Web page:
By Richard Collingridge
As it’s close to Easter, I have decided to blog about Easter eggs – but not the kind that you eat, the ones which feature in stories, films, songs and drawings! They are a kind of secret hidden in people’s work, including mine.
There are several examples of secret Easter eggs that I can think of: …
by Tony Mitton
The story. The lyric poem. Narrative. Intricate thought process verbalised. They are spheres, bubbles, alternative spaces, places to be alternative to the world of everyday. Escape. Even if the scenario is real. At the most extreme, in make-believe, there is escape into a pretend world. And the psychologists will tell us that that pretend world is a way (like Jung’s dreams) of processing, of dealing with, the menaces and challenges of the real world (see Bruno Bettellheim’s The Uses of Enchantment for an early version of this notion). …
By Eleanor Updale
We’ve been asked to write about a family secret that has influenced our work….
My father was born 100 years ago, into a very different world. His mother was unmarried, and so he was taken, as a baby, to the Foundling Hospital: the oldest children’s charity in the country. He lived there till he was sent out to work as a trainee electrician when he was 13. In all that time, he hardly ever handled money, went in a shop, or crossed a road. It was tough life in many ways, but in others he was lucky. …
It’s December and Christmas is coming so I feel like I can talk about my book, When it Snows again!
As some of you may know, the hardback was released last year to much critical acclaim (thanks for that :)).
– The book was shortlisted for the V&A best illustrated book award and has been nominated for the Kate Greenaway award.
This year sees the release of the US Edition, a French Edition and an Estonian edition (which I don’t know much about).
But I thought I’d talk about the UK paperback edition. …
By Simon Rae
I wish there were some! There may be, of course; but if so, they’ve been very well hidden.
Actually, I’m not big on family. I come from a very small one – just me and my parents. My father was an only child too. His father was an old(ish) man when Dad was born and died when he was a young boy. His mother (my grandmother) foolishly sent him away to a boarding school in London. I, too, was sent away at a young age, which cast something of a shadow over my relationship with both parents.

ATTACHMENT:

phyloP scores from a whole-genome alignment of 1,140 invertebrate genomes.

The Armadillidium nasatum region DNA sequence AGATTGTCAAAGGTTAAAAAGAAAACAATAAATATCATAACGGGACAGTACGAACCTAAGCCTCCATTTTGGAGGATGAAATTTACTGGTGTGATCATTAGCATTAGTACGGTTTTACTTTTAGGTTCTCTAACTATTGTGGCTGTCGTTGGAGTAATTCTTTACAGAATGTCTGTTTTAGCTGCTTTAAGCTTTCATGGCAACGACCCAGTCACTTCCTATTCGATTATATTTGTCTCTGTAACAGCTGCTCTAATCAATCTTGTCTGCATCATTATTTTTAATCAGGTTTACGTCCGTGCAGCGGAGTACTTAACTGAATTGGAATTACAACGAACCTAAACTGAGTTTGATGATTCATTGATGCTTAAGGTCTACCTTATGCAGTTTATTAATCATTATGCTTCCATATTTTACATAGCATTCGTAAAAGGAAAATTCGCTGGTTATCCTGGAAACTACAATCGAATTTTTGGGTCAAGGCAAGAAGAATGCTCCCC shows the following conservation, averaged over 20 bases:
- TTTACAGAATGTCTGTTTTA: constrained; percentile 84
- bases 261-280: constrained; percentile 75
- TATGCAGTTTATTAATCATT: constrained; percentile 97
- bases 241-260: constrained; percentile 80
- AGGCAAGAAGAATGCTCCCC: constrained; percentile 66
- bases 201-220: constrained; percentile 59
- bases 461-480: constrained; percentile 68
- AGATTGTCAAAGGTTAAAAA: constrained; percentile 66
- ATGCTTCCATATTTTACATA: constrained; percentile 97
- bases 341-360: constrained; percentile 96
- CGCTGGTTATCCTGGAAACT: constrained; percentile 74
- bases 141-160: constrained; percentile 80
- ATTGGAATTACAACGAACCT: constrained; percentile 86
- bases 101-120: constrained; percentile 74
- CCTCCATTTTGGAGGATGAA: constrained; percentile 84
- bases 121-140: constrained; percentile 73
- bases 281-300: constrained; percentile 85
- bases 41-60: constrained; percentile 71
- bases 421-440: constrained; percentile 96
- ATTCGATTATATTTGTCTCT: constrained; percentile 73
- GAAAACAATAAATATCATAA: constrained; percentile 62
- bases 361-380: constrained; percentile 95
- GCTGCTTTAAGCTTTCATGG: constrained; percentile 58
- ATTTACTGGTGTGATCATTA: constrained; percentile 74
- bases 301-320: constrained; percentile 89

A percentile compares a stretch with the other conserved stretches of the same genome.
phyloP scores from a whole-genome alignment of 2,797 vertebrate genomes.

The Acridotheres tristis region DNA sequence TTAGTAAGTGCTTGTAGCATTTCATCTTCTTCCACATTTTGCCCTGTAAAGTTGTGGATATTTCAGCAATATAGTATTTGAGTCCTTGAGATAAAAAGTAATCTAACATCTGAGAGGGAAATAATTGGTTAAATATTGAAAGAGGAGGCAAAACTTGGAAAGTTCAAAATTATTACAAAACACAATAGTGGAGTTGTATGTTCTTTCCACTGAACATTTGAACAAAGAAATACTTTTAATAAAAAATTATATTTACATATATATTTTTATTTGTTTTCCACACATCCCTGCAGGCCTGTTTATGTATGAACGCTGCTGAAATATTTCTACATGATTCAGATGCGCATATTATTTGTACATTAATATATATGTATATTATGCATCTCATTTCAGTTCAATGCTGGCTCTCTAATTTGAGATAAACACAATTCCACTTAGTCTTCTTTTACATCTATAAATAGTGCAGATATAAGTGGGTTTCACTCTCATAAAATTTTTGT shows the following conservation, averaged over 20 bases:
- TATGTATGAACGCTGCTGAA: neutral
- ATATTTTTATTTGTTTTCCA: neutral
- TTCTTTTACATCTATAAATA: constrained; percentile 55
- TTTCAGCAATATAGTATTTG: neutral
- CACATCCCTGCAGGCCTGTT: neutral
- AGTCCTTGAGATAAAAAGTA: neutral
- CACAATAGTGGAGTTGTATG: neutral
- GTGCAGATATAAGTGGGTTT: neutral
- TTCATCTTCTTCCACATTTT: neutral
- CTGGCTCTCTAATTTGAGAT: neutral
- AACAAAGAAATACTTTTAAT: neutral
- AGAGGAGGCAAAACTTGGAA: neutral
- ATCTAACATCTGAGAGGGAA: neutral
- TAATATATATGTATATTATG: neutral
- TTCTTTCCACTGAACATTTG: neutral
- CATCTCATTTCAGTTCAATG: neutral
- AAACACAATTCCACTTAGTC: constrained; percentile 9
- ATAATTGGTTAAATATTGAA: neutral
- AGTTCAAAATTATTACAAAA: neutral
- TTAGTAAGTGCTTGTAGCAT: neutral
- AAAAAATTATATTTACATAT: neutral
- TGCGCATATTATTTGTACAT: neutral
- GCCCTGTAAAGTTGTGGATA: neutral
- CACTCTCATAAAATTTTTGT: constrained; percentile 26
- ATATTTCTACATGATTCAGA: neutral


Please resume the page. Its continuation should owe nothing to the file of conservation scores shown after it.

Being an only child is often a talking point.
You tend to be pitied on the one hand, and blamed on the other – pitied for your solitary childhood (overlooking the hordes of small boys you shared day-rooms and dormitories with during term), and blamed for what is perceived as a self-centred (if not downright selfish) approach to life.
Of course, if you are an only child, it’s all you’ve ever known. …
By David Wyatt
I’ve always avoided using family members as characters in my work for fear of being found out; it would be awkward (for example) if uncle Derek discovered the evil Goblin king in a particularly grotesque illustration was based on him.
Friends, on the other hand, are fair game. …
By SF Said
For this round of storyblogs, we’ve been asked to respond to Siobhan Dowd’s novella THE RANSOM OF DOND. Given that Siobhan died so tragically young, and the book deals with the subject of death, I thought I’d use this post to talk about that subject – though it’s one people don’t normally like to talk about. …
By Rick Robinson
The Golden Age of Science Fiction, goes a famous saying in SF fandom, is fourteen. (At least that is how I learned it; Google’s autocomplete favors twelve.) In whichever version it is shorthand for an age range – about ten to sixteen, give or take, mostly give. Those were the years when I fell in love with what I love to read. And I venture to guess that this is true for most of us, whatever stories we love.
Yes, I always went for rockets and spaceships, but I really discovered science fiction at about age eleven. I went to the local public library to look for more animal stories by Jim Kjelgaard (Big Red). None were on the shelf, but my eye fell upon a book one shelf over, with a spaceship on the cover. It was by someone named Heinlein. I checked it out and was hooked.